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4. Eat in chain restaurants

There are hundreds of burger joints, pizzerias and coffee shops dotted across Hawaii. You’ll find most of the big names you’re used to at home, at similar or even steeper prices. If you want to save money and take a deep dive into the regional culture, eat local. The islands are brimming with local food options, from sit-down meals to grab-and-go food trucks. You’ll find local delicacies like laulau (pork wrapped in taro leaf) and kululo (taro and coconut cream pudding) for dessert.  Just remember not to head out to dinner too late as locals eat earlier than Europeans and Americans.

how to travel Hawaii

5. Forget to pack a sweater

Hawaii is renowned for its year-round sunshine, so you’d be forgiven for filling your suitcase with iddy-biddy bikinis. But if you’re planning on spending time away from the beach, it’s worth packing a sweater or some layers – particularly if you’re planning on embarking on a summit hike.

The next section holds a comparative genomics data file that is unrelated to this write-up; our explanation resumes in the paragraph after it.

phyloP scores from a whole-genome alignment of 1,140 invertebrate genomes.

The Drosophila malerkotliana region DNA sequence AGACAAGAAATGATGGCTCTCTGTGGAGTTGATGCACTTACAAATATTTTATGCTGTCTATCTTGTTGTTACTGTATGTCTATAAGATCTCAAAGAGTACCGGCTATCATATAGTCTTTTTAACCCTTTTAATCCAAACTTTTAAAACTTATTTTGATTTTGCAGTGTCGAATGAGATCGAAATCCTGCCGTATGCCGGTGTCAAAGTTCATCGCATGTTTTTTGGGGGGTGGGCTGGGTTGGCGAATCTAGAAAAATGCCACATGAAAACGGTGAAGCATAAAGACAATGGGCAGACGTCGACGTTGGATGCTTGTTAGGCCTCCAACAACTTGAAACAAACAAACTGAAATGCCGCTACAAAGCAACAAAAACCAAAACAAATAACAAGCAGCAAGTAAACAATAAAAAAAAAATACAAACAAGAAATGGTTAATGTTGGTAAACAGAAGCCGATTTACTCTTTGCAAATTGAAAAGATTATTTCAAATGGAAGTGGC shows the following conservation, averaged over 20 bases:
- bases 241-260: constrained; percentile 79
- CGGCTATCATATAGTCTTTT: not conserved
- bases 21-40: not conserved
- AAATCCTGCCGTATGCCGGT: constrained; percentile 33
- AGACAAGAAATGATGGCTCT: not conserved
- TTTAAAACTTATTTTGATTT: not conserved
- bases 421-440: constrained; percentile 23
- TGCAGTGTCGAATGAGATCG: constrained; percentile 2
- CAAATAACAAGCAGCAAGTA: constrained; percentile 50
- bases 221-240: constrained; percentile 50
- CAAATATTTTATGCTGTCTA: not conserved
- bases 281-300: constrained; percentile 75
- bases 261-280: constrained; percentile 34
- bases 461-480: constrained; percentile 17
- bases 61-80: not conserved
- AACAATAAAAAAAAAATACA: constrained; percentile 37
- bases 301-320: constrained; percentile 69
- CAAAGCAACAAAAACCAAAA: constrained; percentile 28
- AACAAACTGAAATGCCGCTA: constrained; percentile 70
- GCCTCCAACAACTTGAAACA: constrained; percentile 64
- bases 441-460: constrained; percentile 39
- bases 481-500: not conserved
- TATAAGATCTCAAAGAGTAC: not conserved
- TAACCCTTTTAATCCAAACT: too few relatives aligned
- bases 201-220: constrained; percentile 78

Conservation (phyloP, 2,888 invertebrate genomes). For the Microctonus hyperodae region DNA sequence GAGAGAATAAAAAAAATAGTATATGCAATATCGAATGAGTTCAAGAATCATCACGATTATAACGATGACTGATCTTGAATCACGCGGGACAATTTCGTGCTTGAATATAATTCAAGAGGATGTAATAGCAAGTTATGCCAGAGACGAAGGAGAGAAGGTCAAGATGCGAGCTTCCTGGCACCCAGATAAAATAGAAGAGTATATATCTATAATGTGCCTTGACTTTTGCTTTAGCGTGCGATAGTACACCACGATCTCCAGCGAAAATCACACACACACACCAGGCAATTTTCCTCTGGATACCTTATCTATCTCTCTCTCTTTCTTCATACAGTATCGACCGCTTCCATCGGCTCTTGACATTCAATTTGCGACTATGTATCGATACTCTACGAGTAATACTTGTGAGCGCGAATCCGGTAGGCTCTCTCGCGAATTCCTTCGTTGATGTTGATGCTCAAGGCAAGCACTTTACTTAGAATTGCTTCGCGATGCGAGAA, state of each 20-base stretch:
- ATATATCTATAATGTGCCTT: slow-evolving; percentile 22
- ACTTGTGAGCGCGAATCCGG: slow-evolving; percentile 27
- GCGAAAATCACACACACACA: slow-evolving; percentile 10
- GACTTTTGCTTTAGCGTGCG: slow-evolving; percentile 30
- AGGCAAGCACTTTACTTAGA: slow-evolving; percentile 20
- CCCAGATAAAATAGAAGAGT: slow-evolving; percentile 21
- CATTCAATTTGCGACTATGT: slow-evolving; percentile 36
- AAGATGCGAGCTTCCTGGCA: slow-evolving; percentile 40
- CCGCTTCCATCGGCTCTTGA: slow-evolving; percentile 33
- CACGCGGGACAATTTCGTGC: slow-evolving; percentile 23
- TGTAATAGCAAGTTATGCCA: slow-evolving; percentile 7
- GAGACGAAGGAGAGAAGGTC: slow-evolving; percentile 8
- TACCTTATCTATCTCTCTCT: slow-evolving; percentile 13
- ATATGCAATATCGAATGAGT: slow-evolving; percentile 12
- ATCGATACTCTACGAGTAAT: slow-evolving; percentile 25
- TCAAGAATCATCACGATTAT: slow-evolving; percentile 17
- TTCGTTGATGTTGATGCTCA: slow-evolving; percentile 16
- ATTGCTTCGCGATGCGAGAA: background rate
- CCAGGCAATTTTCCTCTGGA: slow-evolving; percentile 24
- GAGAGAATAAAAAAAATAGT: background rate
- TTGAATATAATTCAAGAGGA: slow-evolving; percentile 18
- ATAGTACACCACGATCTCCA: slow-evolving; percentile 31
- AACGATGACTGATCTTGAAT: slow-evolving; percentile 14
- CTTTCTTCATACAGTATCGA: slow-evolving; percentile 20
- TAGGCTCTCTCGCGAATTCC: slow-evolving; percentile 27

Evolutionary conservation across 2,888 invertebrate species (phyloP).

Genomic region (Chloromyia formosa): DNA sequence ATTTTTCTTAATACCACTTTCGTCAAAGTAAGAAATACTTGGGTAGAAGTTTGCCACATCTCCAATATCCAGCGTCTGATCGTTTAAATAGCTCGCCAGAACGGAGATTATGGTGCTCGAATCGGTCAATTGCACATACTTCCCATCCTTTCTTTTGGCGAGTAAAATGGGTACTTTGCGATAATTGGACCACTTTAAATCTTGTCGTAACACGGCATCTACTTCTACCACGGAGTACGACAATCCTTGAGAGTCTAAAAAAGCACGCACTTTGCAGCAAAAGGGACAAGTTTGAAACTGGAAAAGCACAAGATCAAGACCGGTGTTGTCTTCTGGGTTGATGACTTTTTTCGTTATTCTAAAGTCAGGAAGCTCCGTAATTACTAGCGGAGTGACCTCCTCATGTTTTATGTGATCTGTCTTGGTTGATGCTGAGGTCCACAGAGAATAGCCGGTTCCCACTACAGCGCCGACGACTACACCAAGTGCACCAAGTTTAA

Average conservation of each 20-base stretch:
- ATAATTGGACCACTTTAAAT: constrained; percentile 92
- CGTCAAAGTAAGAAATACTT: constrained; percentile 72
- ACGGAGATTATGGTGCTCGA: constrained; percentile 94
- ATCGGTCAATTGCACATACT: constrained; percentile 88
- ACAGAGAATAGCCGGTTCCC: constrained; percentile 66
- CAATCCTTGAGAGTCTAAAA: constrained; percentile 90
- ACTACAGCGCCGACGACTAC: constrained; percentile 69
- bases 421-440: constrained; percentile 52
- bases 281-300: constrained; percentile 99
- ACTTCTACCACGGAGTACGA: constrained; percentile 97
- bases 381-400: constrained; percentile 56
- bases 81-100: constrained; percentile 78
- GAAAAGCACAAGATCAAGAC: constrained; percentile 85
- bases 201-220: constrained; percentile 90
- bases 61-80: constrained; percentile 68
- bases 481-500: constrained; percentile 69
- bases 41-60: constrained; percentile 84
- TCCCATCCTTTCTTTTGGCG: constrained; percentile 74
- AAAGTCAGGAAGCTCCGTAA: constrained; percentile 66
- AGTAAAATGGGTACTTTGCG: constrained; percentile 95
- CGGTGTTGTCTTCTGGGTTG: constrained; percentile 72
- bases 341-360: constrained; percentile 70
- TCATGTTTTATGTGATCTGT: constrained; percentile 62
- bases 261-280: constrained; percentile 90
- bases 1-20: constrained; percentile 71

It’s also a region of microclimates, which means you might encounter the odd unexpected cold spell. Just pack a light sweater or jacket and thank us later.

What to pack for Hawaii

6. Stand next to a blow hole

OK, this one might seem obvious but you’d be surprised by how many people ignore the signs.  Hawaii has a handful of blowholes dotted along its rockier coastlines. These natural wonders blast seawater up to 100 feet in the air, which makes for some pretty epic Instagram content. While it might be tempting to get as close to the site as possible, these are best viewed from a distance. The force of the water could knock you back or push you out to sea. Fatalities aren’t as uncommon as you might think. And, while the Halona Blowhole in Oahu has a fence and signs around it to stop people from getting too close, Hawaii’s most popular blowhole in Nakalele, Maui, doesn’t have any warnings. Watch out.